But you've heard this one before:
AMY GOODMAN: Congress Member Grijalva, a lot of progressives feel that the Progressive Caucus, which is the largest caucus—many people may not realize—in the House, will make a lot of noise but ultimately back the President, using the example of the healthcare debate, saying that they would not support, you know, any kind of healthcare plan without a robust public option, then ultimately caving, fearing that that’s exactly what even the Progressive Caucus will do when it comes down to this, cutting Medicare and Social Security.
REP. RAÚL GRIJALVA: I understand that and what happened with the public option and the disappointment that was created, but, you know, we’ve been doing—I think we’ve reached the tipping point on the damage control. The argument has always been, when there’s a compromise, whether it’s the healthcare, the Bush tax cuts, etc., extending those, that we’re going to do this because we’re avoiding worse damage. I think we reached the tipping point. I think the scrutiny of the American people, the opposition of the American people to these cuts in benefits in Social Security or Medicare or Medicaid is very, very strong. And I believe that the Progressive Caucus has an opportunity to stick together. I, for one, certainly the leadership of the caucus, is going to stick to what we’ve said, that if it’s on the table, there is cuts in benefits, reductions in benefits for recipients on any of those programs, then we are not going to support any deal.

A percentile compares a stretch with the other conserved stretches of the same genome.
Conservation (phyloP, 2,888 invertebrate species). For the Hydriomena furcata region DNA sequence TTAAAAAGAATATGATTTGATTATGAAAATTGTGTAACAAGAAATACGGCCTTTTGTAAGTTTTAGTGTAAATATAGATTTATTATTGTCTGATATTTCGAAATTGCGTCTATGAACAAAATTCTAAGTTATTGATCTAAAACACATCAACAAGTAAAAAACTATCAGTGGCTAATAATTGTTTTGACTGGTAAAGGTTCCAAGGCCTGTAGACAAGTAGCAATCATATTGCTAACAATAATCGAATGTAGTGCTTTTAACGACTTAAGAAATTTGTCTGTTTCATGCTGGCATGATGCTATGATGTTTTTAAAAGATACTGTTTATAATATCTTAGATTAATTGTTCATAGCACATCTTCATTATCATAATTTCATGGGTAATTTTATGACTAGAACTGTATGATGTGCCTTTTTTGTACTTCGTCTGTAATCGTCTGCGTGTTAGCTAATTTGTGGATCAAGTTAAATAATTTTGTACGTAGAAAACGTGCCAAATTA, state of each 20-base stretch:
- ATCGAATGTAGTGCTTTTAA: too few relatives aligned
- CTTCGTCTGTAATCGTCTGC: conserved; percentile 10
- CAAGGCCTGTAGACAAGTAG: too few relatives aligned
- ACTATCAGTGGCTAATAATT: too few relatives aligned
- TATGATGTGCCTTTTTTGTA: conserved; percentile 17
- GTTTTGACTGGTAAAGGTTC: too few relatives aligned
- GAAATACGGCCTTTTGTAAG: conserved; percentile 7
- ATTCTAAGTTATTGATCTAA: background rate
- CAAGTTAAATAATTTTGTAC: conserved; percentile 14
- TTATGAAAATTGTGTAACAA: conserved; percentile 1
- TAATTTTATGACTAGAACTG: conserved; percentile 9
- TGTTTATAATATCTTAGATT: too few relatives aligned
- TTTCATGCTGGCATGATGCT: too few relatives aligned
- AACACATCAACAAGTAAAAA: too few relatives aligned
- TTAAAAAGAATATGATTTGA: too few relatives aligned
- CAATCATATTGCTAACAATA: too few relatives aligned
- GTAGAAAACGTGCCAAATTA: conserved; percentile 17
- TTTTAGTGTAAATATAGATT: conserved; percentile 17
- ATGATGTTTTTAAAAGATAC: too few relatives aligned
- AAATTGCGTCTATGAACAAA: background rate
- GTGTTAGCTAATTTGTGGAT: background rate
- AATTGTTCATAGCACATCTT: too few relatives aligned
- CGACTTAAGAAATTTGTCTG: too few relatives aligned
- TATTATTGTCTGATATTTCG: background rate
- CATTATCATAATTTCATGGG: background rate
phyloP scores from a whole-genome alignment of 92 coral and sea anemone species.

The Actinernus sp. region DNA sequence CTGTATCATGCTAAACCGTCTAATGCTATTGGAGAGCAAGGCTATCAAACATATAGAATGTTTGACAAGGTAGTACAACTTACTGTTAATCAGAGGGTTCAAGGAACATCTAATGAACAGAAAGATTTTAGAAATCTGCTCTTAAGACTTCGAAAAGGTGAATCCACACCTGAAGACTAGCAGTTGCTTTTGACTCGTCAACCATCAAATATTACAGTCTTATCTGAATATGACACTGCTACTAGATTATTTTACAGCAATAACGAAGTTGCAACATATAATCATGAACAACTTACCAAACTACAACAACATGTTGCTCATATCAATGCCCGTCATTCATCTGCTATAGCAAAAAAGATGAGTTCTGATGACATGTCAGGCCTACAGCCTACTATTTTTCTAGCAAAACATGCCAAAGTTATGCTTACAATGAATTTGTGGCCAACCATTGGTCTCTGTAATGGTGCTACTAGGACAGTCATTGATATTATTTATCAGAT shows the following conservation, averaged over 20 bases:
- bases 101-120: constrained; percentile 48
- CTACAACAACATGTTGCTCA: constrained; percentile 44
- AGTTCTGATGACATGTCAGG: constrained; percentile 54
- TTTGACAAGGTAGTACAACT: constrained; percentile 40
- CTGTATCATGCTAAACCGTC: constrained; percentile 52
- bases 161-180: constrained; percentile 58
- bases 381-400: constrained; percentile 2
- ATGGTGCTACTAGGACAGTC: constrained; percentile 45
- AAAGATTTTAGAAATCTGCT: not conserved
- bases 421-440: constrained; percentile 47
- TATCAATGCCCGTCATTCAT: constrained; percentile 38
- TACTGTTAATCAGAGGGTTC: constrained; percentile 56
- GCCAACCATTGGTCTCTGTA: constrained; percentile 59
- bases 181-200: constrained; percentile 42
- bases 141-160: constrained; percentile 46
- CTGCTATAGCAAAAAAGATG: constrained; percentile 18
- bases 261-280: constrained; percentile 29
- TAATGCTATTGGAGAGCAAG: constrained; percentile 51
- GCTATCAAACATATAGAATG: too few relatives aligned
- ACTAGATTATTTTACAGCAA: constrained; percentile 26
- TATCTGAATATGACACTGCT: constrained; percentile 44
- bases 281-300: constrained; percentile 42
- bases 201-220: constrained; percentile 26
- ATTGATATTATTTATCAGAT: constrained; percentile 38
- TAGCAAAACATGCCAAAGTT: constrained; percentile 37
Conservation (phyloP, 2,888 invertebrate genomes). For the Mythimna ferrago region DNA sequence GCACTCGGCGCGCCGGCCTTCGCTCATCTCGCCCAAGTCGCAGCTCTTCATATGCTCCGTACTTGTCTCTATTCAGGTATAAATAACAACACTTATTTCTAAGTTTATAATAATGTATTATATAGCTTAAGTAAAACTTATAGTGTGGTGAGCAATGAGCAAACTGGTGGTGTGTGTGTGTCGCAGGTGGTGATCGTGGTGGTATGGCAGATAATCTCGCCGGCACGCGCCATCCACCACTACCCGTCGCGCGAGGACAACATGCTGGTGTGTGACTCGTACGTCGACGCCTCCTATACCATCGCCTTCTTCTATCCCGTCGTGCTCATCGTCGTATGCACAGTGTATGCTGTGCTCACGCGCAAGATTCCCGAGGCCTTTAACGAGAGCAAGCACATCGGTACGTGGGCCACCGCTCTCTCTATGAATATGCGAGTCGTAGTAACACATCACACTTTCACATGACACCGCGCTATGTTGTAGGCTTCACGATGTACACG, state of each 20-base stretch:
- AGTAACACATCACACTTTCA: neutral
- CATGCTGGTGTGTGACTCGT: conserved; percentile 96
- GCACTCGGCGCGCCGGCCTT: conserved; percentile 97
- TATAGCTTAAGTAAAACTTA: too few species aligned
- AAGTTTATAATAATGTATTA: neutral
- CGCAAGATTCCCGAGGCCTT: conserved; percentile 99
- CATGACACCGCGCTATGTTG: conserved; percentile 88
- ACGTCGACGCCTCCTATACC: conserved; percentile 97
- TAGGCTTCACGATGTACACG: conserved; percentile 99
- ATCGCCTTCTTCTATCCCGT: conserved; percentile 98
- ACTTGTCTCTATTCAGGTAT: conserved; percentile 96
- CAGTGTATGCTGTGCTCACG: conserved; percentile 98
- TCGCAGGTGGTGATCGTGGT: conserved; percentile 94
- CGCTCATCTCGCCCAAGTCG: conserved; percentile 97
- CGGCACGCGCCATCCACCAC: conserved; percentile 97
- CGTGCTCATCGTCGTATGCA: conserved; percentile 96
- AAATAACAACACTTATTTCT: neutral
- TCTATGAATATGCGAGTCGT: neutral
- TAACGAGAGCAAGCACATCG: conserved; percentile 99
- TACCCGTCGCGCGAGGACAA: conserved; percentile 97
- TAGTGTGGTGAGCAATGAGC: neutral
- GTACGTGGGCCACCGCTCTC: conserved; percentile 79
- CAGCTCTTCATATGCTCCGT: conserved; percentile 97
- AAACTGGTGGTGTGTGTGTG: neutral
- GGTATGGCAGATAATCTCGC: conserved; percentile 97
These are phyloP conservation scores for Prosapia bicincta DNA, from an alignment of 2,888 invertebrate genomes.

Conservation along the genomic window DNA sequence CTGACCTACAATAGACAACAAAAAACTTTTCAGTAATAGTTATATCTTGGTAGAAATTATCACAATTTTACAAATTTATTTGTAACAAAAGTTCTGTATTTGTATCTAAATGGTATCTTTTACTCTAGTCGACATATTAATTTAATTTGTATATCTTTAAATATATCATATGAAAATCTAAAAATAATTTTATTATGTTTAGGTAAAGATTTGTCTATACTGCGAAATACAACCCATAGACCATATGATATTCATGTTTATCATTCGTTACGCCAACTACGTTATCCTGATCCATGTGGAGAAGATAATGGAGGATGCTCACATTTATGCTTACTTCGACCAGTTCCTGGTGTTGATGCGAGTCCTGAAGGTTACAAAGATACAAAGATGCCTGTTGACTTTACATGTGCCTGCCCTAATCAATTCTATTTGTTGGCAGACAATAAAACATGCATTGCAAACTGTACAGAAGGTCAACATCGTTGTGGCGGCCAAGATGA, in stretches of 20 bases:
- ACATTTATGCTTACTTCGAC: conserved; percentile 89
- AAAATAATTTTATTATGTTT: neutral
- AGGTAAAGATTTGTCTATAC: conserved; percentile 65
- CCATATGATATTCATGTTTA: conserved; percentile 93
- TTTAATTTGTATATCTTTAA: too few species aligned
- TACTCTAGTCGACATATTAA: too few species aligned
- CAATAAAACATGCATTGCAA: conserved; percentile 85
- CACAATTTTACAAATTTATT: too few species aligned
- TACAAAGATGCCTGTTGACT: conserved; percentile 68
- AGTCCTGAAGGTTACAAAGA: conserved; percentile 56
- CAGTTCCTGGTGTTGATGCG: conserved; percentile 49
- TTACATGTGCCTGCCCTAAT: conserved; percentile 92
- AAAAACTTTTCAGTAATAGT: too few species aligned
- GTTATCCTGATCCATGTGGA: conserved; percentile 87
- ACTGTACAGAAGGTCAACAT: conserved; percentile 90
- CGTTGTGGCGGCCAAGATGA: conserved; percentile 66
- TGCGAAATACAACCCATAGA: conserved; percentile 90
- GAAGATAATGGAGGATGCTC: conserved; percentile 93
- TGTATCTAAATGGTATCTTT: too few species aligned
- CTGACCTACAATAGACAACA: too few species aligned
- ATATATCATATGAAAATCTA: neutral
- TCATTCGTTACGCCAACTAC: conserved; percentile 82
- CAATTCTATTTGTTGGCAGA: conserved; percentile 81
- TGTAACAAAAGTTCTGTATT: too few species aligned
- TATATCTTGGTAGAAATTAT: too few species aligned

I for one believe Grijalva, with one proviso: as long as the Democrats of the Progressive Caucus are convinced their opposition will have no effect whatsoever on the outcome, some of them may actually stick to their vow.